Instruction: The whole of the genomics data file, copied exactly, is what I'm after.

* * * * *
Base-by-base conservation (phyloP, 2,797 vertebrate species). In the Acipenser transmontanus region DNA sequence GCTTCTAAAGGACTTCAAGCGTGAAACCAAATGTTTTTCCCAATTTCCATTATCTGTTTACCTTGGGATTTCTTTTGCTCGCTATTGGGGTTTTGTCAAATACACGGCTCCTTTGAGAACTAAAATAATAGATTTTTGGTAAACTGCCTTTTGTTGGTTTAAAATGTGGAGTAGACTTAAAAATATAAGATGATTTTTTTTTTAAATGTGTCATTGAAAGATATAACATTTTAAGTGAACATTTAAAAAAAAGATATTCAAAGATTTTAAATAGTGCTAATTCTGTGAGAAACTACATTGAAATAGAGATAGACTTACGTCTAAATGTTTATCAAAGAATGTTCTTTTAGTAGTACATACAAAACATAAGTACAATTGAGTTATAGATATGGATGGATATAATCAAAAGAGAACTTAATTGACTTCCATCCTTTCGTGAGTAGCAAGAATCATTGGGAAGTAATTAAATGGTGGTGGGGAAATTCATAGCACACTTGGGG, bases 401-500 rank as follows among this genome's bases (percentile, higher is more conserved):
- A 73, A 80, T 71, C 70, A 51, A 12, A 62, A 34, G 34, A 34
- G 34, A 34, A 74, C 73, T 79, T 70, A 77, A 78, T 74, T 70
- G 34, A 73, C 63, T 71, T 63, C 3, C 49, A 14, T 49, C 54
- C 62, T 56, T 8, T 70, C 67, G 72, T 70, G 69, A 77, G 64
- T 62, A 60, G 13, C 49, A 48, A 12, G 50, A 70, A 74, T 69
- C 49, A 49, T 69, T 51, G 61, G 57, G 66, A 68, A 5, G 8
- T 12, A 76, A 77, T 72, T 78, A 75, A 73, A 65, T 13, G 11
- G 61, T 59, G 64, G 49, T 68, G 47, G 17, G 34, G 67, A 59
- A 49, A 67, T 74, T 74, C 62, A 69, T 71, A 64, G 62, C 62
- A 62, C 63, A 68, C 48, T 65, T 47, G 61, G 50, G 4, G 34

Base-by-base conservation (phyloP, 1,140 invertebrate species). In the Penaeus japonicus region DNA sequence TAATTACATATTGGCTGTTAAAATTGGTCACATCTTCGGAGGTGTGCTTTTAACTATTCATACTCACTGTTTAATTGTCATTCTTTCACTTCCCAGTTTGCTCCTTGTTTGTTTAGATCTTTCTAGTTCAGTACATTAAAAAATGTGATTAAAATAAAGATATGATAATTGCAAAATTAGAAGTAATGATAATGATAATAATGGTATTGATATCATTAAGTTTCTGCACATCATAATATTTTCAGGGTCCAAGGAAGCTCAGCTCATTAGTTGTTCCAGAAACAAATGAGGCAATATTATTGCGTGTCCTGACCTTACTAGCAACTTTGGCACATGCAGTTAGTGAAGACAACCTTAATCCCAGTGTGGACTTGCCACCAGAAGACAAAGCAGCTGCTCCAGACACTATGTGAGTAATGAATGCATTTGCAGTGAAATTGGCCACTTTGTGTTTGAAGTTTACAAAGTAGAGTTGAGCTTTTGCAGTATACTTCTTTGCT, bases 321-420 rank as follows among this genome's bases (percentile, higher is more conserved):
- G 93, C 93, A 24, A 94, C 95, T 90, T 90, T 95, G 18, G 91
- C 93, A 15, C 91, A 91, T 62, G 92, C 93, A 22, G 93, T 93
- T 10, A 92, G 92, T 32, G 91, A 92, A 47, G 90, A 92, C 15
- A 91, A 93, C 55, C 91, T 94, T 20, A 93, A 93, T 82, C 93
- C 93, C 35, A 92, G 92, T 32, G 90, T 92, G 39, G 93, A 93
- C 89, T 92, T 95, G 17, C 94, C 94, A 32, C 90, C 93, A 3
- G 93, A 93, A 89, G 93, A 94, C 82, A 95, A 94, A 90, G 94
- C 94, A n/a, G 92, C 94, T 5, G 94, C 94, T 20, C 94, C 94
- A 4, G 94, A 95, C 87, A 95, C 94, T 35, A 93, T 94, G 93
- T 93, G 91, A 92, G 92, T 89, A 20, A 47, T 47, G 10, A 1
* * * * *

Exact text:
Base-by-base conservation (phyloP, 2,797 vertebrate species). In the Acipenser transmontanus region DNA sequence GCTTCTAAAGGACTTCAAGCGTGAAACCAAATGTTTTTCCCAATTTCCATTATCTGTTTACCTTGGGATTTCTTTTGCTCGCTATTGGGGTTTTGTCAAATACACGGCTCCTTTGAGAACTAAAATAATAGATTTTTGGTAAACTGCCTTTTGTTGGTTTAAAATGTGGAGTAGACTTAAAAATATAAGATGATTTTTTTTTTAAATGTGTCATTGAAAGATATAACATTTTAAGTGAACATTTAAAAAAAAGATATTCAAAGATTTTAAATAGTGCTAATTCTGTGAGAAACTACATTGAAATAGAGATAGACTTACGTCTAAATGTTTATCAAAGAATGTTCTTTTAGTAGTACATACAAAACATAAGTACAATTGAGTTATAGATATGGATGGATATAATCAAAAGAGAACTTAATTGACTTCCATCCTTTCGTGAGTAGCAAGAATCATTGGGAAGTAATTAAATGGTGGTGGGGAAATTCATAGCACACTTGGGG, bases 401-500 rank as follows among this genome's bases (percentile, higher is more conserved):
- A 73, A 80, T 71, C 70, A 51, A 12, A 62, A 34, G 34, A 34
- G 34, A 34, A 74, C 73, T 79, T 70, A 77, A 78, T 74, T 70
- G 34, A 73, C 63, T 71, T 63, C 3, C 49, A 14, T 49, C 54
- C 62, T 56, T 8, T 70, C 67, G 72, T 70, G 69, A 77, G 64
- T 62, A 60, G 13, C 49, A 48, A 12, G 50, A 70, A 74, T 69
- C 49, A 49, T 69, T 51, G 61, G 57, G 66, A 68, A 5, G 8
- T 12, A 76, A 77, T 72, T 78, A 75, A 73, A 65, T 13, G 11
- G 61, T 59, G 64, G 49, T 68, G 47, G 17, G 34, G 67, A 59
- A 49, A 67, T 74, T 74, C 62, A 69, T 71, A 64, G 62, C 62
- A 62, C 63, A 68, C 48, T 65, T 47, G 61, G 50, G 4, G 34

Base-by-base conservation (phyloP, 1,140 invertebrate species). In the Penaeus japonicus region DNA sequence TAATTACATATTGGCTGTTAAAATTGGTCACATCTTCGGAGGTGTGCTTTTAACTATTCATACTCACTGTTTAATTGTCATTCTTTCACTTCCCAGTTTGCTCCTTGTTTGTTTAGATCTTTCTAGTTCAGTACATTAAAAAATGTGATTAAAATAAAGATATGATAATTGCAAAATTAGAAGTAATGATAATGATAATAATGGTATTGATATCATTAAGTTTCTGCACATCATAATATTTTCAGGGTCCAAGGAAGCTCAGCTCATTAGTTGTTCCAGAAACAAATGAGGCAATATTATTGCGTGTCCTGACCTTACTAGCAACTTTGGCACATGCAGTTAGTGAAGACAACCTTAATCCCAGTGTGGACTTGCCACCAGAAGACAAAGCAGCTGCTCCAGACACTATGTGAGTAATGAATGCATTTGCAGTGAAATTGGCCACTTTGTGTTTGAAGTTTACAAAGTAGAGTTGAGCTTTTGCAGTATACTTCTTTGCT, bases 321-420 rank as follows among this genome's bases (percentile, higher is more conserved):
- G 93, C 93, A 24, A 94, C 95, T 90, T 90, T 95, G 18, G 91
- C 93, A 15, C 91, A 91, T 62, G 92, C 93, A 22, G 93, T 93
- T 10, A 92, G 92, T 32, G 91, A 92, A 47, G 90, A 92, C 15
- A 91, A 93, C 55, C 91, T 94, T 20, A 93, A 93, T 82, C 93
- C 93, C 35, A 92, G 92, T 32, G 90, T 92, G 39, G 93, A 93
- C 89, T 92, T 95, G 17, C 94, C 94, A 32, C 90, C 93, A 3
- G 93, A 93, A 89, G 93, A 94, C 82, A 95, A 94, A 90, G 94
- C 94, A n/a, G 92, C 94, T 5, G 94, C 94, T 20, C 94, C 94
- A 4, G 94, A 95, C 87, A 95, C 94, T 35, A 93, T 94, G 93
- T 93, G 91, A 92, G 92, T 89, A 20, A 47, T 47, G 10, A 1